• QuizzicalQuizzical Member LegendaryPosts: 22,094
    Ah, the Z77 does include the appropriate fans.  The Z68 version notably didn't, and it was a glaring omission.  It's good to see that that is fixed in the new version.
  • DaezAsterDaezAster Member UncommonPosts: 788
    Originally posted by Quizzical
    Ah, the Z77 does include the appropriate fans.  The Z68 version notably didn't, and it was a glaring omission.  It's good to see that that is fixed in the new version.

    Yeah there are two fans built into the board to circulate air underneath, you have to put them in yourself but they come with the board. More than anything I just hate dust bunnies all up in the slots and fans etc. so anything to combat that is welcome. Only thing missing for me is thunderbolt ;( .....

  • QuizzicalQuizzical Member LegendaryPosts: 22,094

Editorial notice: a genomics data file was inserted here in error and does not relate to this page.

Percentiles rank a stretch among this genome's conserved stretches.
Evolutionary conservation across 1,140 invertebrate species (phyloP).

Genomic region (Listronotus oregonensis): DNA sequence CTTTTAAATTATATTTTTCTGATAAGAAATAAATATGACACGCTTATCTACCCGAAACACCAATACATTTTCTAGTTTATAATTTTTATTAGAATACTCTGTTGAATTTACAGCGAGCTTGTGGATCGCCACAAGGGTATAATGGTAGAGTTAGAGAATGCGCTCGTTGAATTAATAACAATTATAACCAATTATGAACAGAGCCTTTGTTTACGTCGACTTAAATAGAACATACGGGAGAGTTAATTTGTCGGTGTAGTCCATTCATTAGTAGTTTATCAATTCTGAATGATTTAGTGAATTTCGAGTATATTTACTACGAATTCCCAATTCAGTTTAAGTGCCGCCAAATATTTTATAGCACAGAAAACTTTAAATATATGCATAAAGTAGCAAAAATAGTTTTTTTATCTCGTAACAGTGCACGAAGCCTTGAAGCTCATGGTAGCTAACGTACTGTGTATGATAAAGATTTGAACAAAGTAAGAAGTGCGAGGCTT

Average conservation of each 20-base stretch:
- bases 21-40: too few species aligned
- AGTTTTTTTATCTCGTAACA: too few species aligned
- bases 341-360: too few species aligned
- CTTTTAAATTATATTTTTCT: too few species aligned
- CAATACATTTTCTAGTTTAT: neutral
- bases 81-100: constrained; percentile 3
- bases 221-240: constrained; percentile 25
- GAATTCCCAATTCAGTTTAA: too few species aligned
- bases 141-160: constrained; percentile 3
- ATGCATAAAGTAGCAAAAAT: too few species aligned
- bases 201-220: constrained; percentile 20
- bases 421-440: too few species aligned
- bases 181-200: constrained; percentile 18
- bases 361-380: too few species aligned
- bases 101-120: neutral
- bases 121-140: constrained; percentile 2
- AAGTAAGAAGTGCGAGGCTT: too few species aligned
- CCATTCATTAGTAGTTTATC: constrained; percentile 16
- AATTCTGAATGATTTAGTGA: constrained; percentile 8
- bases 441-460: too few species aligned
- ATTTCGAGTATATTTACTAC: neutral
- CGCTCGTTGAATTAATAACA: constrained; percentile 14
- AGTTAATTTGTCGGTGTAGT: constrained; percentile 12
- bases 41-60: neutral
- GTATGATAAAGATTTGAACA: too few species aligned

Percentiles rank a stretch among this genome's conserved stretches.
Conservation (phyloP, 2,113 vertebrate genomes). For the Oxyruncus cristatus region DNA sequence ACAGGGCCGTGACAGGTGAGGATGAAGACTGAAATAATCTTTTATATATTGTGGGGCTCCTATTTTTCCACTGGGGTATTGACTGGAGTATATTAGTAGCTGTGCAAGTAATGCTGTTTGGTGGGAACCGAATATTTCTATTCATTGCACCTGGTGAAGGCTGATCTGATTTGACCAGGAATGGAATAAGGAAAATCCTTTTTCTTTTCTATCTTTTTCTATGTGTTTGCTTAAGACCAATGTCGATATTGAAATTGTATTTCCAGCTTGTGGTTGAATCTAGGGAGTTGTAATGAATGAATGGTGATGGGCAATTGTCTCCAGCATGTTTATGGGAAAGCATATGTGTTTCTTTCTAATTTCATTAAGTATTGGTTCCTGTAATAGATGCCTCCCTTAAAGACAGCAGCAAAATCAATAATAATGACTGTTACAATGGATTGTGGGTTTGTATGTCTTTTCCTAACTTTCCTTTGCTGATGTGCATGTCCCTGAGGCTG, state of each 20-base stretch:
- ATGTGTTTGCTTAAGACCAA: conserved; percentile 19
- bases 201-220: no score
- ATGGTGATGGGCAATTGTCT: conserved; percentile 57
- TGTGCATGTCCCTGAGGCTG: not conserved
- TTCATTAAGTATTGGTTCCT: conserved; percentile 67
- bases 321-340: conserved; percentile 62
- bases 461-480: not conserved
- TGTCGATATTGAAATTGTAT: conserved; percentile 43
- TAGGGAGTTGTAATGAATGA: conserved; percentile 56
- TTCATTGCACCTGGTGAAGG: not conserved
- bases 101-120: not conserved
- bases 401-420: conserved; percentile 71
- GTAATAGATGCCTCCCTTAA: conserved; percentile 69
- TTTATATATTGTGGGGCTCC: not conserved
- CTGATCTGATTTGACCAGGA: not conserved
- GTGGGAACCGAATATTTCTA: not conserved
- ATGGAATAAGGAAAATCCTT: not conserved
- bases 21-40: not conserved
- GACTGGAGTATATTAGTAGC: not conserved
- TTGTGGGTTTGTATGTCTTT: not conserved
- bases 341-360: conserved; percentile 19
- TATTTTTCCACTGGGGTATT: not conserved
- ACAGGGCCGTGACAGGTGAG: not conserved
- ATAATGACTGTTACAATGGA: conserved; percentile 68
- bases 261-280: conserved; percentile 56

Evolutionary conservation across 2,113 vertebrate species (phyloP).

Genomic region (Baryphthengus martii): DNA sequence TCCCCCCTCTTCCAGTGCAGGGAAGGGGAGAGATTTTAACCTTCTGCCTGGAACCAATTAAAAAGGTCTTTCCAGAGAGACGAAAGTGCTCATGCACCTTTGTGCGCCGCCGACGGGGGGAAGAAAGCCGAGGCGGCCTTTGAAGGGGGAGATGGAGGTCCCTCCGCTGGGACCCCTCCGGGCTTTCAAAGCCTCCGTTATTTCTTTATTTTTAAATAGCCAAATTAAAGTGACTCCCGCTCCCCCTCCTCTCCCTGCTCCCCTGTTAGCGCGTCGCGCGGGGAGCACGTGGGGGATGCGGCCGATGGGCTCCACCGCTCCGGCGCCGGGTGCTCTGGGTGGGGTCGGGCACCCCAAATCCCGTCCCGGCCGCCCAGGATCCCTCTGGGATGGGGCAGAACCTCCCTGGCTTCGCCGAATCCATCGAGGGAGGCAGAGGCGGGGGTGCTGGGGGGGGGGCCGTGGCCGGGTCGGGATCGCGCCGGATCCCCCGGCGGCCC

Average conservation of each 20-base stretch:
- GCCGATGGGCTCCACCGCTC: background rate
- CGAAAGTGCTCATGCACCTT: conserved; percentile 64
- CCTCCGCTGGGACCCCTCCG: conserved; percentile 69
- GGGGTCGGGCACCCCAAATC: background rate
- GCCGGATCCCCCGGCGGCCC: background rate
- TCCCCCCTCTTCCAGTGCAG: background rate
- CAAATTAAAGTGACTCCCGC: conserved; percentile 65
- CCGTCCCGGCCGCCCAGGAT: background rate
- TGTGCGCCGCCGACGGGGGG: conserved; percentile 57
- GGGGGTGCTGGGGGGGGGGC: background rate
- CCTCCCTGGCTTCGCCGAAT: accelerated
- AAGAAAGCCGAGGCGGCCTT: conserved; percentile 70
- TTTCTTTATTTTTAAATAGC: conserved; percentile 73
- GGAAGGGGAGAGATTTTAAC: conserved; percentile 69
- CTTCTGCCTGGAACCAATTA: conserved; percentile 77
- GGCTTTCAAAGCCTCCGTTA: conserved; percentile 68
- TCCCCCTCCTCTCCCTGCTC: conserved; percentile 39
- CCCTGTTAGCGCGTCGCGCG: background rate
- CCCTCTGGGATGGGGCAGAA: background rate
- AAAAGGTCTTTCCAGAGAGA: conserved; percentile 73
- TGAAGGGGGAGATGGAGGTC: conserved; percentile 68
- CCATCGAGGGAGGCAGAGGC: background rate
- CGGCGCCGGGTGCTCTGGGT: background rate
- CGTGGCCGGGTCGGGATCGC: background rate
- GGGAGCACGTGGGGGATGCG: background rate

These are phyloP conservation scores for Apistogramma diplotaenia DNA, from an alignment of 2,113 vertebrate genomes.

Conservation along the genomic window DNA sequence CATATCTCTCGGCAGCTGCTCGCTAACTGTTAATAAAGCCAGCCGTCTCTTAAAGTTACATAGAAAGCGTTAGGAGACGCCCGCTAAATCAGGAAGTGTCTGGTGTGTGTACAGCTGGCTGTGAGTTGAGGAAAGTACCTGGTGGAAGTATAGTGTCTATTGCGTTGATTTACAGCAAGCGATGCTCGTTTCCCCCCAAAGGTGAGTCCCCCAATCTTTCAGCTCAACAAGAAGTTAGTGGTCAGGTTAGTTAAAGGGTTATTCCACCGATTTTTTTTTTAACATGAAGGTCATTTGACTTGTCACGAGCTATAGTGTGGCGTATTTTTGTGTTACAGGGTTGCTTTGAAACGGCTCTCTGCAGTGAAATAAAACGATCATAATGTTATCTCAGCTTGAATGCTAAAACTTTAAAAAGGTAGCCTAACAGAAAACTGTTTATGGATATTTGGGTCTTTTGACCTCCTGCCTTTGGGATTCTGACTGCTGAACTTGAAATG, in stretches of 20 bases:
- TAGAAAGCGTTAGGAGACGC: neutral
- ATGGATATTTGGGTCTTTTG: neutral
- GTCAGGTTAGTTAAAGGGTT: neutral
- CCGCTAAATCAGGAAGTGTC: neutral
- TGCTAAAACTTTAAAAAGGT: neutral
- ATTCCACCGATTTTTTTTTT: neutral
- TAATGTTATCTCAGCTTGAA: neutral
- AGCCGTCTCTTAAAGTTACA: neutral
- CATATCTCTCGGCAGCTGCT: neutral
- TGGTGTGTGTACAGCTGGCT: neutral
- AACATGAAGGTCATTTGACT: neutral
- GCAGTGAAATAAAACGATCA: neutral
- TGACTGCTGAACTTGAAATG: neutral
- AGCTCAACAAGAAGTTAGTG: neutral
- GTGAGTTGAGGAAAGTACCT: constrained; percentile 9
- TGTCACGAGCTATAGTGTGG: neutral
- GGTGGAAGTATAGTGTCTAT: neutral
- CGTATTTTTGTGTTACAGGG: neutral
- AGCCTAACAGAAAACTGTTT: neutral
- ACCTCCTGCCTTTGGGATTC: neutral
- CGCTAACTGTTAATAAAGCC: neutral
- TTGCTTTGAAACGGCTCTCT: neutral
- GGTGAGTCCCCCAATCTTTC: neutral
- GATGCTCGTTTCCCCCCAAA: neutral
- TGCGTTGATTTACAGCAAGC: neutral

Originally posted by DaezAster
    Originally posted by Quizzical
    Ah, the Z77 does include the appropriate fans.  The Z68 version notably didn't, and it was a glaring omission.  It's good to see that that is fixed in the new version.

    Yeah there are two fans built into the board to circulate air underneath, you have to put them in yourself but they come with the board. More than anything I just hate dust bunnies all up in the slots and fans etc. so anything to combat that is welcome. Only thing missing for me is thunderbolt ;( .....

    What do you need Thunderbolt for that isn't handled at least as well by DisplayPort (for monitors) and USB 3.0 (for everything else)?  It's not like a single port that can fill the functions of either one has any real value in a desktop.  If you need more bandwidth for something than USB 3.0 offers, that's what PCI Express slots are for.

  • RidelynnRidelynn Member EpicPosts: 7,060